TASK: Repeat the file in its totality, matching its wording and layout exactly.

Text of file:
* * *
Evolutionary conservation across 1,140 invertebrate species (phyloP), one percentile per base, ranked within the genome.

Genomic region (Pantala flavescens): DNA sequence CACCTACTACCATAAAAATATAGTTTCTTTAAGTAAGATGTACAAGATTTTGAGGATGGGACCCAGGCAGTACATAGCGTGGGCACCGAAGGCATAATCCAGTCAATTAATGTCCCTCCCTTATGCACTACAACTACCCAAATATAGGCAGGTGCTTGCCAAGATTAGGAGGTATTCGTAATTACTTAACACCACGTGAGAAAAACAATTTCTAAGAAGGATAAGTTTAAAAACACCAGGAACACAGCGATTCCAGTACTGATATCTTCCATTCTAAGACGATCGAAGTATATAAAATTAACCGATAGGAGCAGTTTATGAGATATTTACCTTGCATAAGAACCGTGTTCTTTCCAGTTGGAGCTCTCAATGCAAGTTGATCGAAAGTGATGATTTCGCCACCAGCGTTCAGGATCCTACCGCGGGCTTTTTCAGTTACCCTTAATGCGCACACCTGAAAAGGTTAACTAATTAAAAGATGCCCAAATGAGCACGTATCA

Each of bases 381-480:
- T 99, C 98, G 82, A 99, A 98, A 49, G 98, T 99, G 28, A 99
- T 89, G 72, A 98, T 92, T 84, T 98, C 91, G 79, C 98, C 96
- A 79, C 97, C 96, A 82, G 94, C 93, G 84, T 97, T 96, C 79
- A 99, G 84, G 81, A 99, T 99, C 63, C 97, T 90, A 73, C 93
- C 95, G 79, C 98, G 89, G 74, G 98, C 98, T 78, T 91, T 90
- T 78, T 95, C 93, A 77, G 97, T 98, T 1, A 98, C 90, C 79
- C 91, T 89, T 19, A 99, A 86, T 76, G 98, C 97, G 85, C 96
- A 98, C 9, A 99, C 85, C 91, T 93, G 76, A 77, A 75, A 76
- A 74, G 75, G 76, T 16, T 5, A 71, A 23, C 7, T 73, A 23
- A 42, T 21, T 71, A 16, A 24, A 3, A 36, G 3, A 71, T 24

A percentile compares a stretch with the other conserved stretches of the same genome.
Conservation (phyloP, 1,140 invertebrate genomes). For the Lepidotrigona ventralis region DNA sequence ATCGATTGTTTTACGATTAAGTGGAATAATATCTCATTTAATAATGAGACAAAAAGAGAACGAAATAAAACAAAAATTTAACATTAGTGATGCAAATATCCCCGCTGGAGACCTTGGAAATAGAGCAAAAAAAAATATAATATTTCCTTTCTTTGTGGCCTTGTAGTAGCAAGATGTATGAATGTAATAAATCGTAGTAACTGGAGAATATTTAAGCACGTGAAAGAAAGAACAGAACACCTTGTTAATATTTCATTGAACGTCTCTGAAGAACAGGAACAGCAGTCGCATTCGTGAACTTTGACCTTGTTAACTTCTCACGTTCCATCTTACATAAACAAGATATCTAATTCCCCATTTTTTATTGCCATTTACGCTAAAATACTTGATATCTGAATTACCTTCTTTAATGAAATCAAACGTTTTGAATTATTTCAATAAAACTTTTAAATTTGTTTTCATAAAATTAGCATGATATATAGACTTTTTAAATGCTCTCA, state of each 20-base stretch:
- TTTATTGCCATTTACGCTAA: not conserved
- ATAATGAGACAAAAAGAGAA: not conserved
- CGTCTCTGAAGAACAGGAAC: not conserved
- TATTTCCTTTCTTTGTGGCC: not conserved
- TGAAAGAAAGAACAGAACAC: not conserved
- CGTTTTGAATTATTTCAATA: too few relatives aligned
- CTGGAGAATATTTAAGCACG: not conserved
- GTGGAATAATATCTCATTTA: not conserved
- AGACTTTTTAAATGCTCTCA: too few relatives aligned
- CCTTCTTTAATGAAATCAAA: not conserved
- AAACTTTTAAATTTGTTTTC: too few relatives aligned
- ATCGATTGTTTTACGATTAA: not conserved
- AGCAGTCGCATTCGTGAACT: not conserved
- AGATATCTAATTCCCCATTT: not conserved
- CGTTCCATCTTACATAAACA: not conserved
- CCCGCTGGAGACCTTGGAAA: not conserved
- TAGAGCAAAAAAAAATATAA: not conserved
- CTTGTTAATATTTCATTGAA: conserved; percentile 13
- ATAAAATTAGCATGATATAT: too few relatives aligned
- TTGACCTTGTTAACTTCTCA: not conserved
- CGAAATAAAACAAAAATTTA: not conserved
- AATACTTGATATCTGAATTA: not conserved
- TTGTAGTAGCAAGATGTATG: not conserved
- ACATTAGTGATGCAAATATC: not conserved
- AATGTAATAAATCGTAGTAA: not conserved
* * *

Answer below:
Evolutionary conservation across 1,140 invertebrate species (phyloP), one percentile per base, ranked within the genome.

Genomic region (Pantala flavescens): DNA sequence CACCTACTACCATAAAAATATAGTTTCTTTAAGTAAGATGTACAAGATTTTGAGGATGGGACCCAGGCAGTACATAGCGTGGGCACCGAAGGCATAATCCAGTCAATTAATGTCCCTCCCTTATGCACTACAACTACCCAAATATAGGCAGGTGCTTGCCAAGATTAGGAGGTATTCGTAATTACTTAACACCACGTGAGAAAAACAATTTCTAAGAAGGATAAGTTTAAAAACACCAGGAACACAGCGATTCCAGTACTGATATCTTCCATTCTAAGACGATCGAAGTATATAAAATTAACCGATAGGAGCAGTTTATGAGATATTTACCTTGCATAAGAACCGTGTTCTTTCCAGTTGGAGCTCTCAATGCAAGTTGATCGAAAGTGATGATTTCGCCACCAGCGTTCAGGATCCTACCGCGGGCTTTTTCAGTTACCCTTAATGCGCACACCTGAAAAGGTTAACTAATTAAAAGATGCCCAAATGAGCACGTATCA

Each of bases 381-480:
- T 99, C 98, G 82, A 99, A 98, A 49, G 98, T 99, G 28, A 99
- T 89, G 72, A 98, T 92, T 84, T 98, C 91, G 79, C 98, C 96
- A 79, C 97, C 96, A 82, G 94, C 93, G 84, T 97, T 96, C 79
- A 99, G 84, G 81, A 99, T 99, C 63, C 97, T 90, A 73, C 93
- C 95, G 79, C 98, G 89, G 74, G 98, C 98, T 78, T 91, T 90
- T 78, T 95, C 93, A 77, G 97, T 98, T 1, A 98, C 90, C 79
- C 91, T 89, T 19, A 99, A 86, T 76, G 98, C 97, G 85, C 96
- A 98, C 9, A 99, C 85, C 91, T 93, G 76, A 77, A 75, A 76
- A 74, G 75, G 76, T 16, T 5, A 71, A 23, C 7, T 73, A 23
- A 42, T 21, T 71, A 16, A 24, A 3, A 36, G 3, A 71, T 24

A percentile compares a stretch with the other conserved stretches of the same genome.
Conservation (phyloP, 1,140 invertebrate genomes). For the Lepidotrigona ventralis region DNA sequence ATCGATTGTTTTACGATTAAGTGGAATAATATCTCATTTAATAATGAGACAAAAAGAGAACGAAATAAAACAAAAATTTAACATTAGTGATGCAAATATCCCCGCTGGAGACCTTGGAAATAGAGCAAAAAAAAATATAATATTTCCTTTCTTTGTGGCCTTGTAGTAGCAAGATGTATGAATGTAATAAATCGTAGTAACTGGAGAATATTTAAGCACGTGAAAGAAAGAACAGAACACCTTGTTAATATTTCATTGAACGTCTCTGAAGAACAGGAACAGCAGTCGCATTCGTGAACTTTGACCTTGTTAACTTCTCACGTTCCATCTTACATAAACAAGATATCTAATTCCCCATTTTTTATTGCCATTTACGCTAAAATACTTGATATCTGAATTACCTTCTTTAATGAAATCAAACGTTTTGAATTATTTCAATAAAACTTTTAAATTTGTTTTCATAAAATTAGCATGATATATAGACTTTTTAAATGCTCTCA, state of each 20-base stretch:
- TTTATTGCCATTTACGCTAA: not conserved
- ATAATGAGACAAAAAGAGAA: not conserved
- CGTCTCTGAAGAACAGGAAC: not conserved
- TATTTCCTTTCTTTGTGGCC: not conserved
- TGAAAGAAAGAACAGAACAC: not conserved
- CGTTTTGAATTATTTCAATA: too few relatives aligned
- CTGGAGAATATTTAAGCACG: not conserved
- GTGGAATAATATCTCATTTA: not conserved
- AGACTTTTTAAATGCTCTCA: too few relatives aligned
- CCTTCTTTAATGAAATCAAA: not conserved
- AAACTTTTAAATTTGTTTTC: too few relatives aligned
- ATCGATTGTTTTACGATTAA: not conserved
- AGCAGTCGCATTCGTGAACT: not conserved
- AGATATCTAATTCCCCATTT: not conserved
- CGTTCCATCTTACATAAACA: not conserved
- CCCGCTGGAGACCTTGGAAA: not conserved
- TAGAGCAAAAAAAAATATAA: not conserved
- CTTGTTAATATTTCATTGAA: conserved; percentile 13
- ATAAAATTAGCATGATATAT: too few relatives aligned
- TTGACCTTGTTAACTTCTCA: not conserved
- CGAAATAAAACAAAAATTTA: not conserved
- AATACTTGATATCTGAATTA: not conserved
- TTGTAGTAGCAAGATGTATG: not conserved
- ACATTAGTGATGCAAATATC: not conserved
- AATGTAATAAATCGTAGTAA: not conserved